calling card simply read, "You have just met
Dave". The president of the feared Head Hunters
needed no introduction.
A giant of the
criminal world, Dave Smith died this week after
suffering the effects of a stroke for several
To some, the
53-year-old was an icon, a mentor, a friend, a
To others, he was
a powerful and feared underworld figure who beat
a murder charge, then took charge of the
notorious motorcycle gang.
Those who know him
say all are true.
Patched members of
the West Auckland-based chapter of the Head
Hunters - of which Smith was a former president
and member for 30 years - were among mourners at
his funeral at Piki Te Aroha marae in Northland.
for all the good times and wonderful memories.
Forever remembered for the way you were. RIP.
With love and respect. From all your brothers
out west," the Head Hunters wrote in the Herald
Another read: "To
me you were always a man of great strength and
impeccable character. A salt of the earth."
motorcycle gang Hells Angels paid tribute to a
"staunch good man" who "would be sadly missed".
But there was a
dark side to Smith, as he made a name for
himself on the way to the top of the criminal
As one police
source cynically noted, a number of people have
disappeared after crossing the gang under the
stewardship of Smith.
intent, assault, cannabis possession and
receiving stolen goods are some of the
relatively minor convictions which belied his
In August 1983,
Smith and fellow Head Hunter Jason Ruka were
charged with murdering Highway 61 rival Steven
Bliss, who was stabbed nine times in the stomach
at a party in Kingsland.
Smith went on the
run but the charge against the pair was dropped
when witnesses recanted evidence despite their
identity kept secret.
told police he saw the fatal stabbing, then at
court said he saw nothing. At the inquest into
the death of the 28-year-old, his father Raymond
Bliss told the coroner that witnesses were
witnesses came in, they looked around and saw
the two JPs, they saw the defence and they
looked at the back and saw the Head Hunters,"
the Herald reported Mr Bliss saying in December
"I feel that my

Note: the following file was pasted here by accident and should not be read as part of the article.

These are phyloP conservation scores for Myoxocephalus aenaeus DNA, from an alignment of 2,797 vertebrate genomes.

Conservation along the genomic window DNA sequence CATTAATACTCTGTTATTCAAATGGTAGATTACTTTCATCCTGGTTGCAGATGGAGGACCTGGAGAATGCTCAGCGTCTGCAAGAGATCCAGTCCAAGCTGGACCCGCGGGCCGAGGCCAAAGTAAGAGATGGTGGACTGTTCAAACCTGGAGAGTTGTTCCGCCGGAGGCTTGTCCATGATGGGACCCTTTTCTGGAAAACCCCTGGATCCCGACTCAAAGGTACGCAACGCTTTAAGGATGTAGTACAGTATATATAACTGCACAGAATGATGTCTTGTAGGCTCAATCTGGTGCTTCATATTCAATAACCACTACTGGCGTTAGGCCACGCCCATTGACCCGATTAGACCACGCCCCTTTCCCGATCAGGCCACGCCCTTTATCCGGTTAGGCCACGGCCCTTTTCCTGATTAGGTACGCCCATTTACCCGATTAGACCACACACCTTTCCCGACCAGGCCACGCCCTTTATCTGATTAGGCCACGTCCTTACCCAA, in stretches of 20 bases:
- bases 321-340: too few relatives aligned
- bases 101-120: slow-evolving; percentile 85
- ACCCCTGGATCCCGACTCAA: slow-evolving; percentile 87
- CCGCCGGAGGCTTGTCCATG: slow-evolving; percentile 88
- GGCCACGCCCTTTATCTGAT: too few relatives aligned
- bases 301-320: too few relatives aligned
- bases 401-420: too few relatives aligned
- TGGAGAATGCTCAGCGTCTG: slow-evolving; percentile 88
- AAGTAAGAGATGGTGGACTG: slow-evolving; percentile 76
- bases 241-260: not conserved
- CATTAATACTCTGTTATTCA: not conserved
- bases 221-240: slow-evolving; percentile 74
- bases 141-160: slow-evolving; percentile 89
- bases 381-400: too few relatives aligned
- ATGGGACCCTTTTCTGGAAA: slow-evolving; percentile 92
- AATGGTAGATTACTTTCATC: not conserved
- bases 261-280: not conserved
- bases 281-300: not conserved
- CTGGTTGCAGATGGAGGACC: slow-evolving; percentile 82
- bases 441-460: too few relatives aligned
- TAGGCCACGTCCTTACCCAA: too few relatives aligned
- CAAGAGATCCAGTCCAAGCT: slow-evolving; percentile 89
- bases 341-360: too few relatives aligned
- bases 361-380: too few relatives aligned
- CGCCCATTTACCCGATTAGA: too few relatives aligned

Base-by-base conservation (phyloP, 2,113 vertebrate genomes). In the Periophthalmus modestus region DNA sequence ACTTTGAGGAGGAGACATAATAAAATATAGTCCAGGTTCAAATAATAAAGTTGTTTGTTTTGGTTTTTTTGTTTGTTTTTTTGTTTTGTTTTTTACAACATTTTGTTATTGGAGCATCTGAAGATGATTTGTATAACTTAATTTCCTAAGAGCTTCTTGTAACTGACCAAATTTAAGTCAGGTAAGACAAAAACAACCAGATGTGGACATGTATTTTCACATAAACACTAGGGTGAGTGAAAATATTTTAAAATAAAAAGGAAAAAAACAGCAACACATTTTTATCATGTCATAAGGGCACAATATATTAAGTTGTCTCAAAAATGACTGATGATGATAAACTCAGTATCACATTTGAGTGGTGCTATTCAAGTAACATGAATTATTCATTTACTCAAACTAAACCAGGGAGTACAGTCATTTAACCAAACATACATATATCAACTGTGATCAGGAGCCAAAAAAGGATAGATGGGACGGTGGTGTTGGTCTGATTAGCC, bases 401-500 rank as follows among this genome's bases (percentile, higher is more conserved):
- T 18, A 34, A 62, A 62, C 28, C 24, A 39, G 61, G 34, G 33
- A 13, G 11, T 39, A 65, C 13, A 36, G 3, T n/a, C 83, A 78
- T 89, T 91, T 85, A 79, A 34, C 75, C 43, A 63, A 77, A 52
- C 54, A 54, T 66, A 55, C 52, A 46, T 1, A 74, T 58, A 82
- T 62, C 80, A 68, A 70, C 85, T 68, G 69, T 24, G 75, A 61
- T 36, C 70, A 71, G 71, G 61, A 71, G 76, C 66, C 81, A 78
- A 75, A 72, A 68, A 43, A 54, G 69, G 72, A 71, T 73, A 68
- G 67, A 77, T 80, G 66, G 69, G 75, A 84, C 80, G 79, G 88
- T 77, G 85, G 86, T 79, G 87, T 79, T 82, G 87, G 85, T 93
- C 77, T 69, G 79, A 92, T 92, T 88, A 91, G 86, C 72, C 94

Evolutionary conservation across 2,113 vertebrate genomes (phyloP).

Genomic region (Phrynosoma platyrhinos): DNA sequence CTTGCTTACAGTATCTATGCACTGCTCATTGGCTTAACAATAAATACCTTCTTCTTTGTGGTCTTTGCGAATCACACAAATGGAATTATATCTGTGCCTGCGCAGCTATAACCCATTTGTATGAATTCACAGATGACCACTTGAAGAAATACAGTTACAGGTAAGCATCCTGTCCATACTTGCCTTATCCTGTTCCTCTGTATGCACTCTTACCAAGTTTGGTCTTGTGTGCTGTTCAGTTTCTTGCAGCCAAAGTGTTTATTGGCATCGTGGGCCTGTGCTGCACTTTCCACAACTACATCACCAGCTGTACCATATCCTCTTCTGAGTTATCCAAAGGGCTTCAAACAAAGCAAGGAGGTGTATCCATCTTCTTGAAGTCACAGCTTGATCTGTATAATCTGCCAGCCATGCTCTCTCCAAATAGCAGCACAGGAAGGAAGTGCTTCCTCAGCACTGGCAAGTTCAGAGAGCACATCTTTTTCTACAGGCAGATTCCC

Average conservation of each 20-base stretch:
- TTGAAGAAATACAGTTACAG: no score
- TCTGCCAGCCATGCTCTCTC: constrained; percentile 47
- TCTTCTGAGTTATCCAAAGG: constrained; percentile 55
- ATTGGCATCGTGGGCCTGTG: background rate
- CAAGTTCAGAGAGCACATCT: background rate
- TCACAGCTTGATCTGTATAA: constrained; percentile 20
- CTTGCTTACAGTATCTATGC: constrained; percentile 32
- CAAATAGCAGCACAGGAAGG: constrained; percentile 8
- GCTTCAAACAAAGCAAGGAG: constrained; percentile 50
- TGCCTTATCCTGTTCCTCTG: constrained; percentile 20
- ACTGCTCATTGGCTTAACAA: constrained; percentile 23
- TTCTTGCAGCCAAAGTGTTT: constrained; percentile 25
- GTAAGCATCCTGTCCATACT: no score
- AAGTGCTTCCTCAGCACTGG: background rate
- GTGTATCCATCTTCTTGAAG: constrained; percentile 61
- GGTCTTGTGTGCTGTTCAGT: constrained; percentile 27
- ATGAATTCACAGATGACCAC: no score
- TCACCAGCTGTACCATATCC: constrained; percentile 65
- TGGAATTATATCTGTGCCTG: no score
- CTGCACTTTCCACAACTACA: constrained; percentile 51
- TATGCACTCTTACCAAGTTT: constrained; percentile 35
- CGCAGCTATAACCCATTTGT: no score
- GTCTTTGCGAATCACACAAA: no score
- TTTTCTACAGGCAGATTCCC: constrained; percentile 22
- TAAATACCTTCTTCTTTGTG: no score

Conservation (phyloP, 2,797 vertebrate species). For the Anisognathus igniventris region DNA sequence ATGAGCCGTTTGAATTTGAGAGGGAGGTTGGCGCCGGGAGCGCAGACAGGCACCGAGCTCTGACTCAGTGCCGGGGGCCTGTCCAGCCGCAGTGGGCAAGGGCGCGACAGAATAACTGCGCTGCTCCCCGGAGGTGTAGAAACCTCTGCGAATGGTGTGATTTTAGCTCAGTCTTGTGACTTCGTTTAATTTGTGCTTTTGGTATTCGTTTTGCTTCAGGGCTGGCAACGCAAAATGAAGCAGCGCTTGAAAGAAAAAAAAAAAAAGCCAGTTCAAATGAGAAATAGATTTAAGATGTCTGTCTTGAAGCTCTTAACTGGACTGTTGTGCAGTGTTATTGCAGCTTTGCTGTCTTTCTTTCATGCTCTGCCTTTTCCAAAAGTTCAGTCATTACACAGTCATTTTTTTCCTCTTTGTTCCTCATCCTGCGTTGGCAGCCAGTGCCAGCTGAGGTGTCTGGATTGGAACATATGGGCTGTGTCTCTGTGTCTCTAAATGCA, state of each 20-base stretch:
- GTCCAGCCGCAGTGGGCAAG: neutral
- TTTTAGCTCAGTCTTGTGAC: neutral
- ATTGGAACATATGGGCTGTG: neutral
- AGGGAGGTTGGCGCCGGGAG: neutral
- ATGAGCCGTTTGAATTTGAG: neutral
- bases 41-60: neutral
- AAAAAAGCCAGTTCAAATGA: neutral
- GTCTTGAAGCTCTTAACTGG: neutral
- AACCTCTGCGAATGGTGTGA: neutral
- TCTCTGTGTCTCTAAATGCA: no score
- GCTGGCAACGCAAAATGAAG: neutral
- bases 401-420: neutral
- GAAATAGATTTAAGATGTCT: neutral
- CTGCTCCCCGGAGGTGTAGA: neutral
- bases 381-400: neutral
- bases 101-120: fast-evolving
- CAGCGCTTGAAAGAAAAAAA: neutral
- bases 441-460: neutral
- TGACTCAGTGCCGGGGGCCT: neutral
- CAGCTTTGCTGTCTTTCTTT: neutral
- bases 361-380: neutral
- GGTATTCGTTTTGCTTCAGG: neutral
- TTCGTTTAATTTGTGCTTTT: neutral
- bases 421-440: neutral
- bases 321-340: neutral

son did not have a fair go."
Two years later,
Smith took over as president when Wayne Doyle
was sent to jail. Doyle and Graham "Choc" Te Awa
were convicted of the murder of King Cobra Siaso
Evalu, who was beaten to death in a Ponsonby
street by a group of Head Hunters. Over that
time, the Head Hunters grew into one of the most
notorious and wealthy criminal organisations in
the country - particularly when the
methamphetamine trade took hold in the late
"Dave was one of
the powers behind the Head Hunters, no doubt
about that," said Cam Stokes, a former head of
the police motorcycle gang unit in Auckland.
"He was a very,
very powerful and feared figure in the
While Smith was a
"real menace in his younger days", Stokes said
he mellowed as he matured.
"He was a lot more
level-headed and reasonable when I was dealing
with him," said Stokes.
"He was always
straight up and down with me."
On one occasion,
the detective recalled catching wind that the
Head Hunters planned to have a New Year's Eve
party in Northland.
the possibility of 30 patched members on
motorcycles riding through a small town and
terrorising the locals, Mr Stokes called Smith.
He confirmed the
gang's plans - but said the motley crew of
career criminals would travel on a bus and not
wear their patches.
"And I thought
what a load of nonsense, they're obviously going
to be riding up and wearing their patches," said
"But sure enough,
they turned up on a bus not wearing their
patches. Just like he said."
Smith stayed at
the helm of the West Chapter even after Doyle
was released from prison in 1995. Doyle left to
establish the East Chapter, based in Marua Rd,
But in recent
years, Smith was a shadow of his former self
after suffering a stroke.
He stepped down as
president in July this year, replaced by David
Dunn, who has convictions for methamphetamine
Now that Smith's
influence is gone completely, there are fears
that the West Chapter will cut loose - something
the police are well aware of.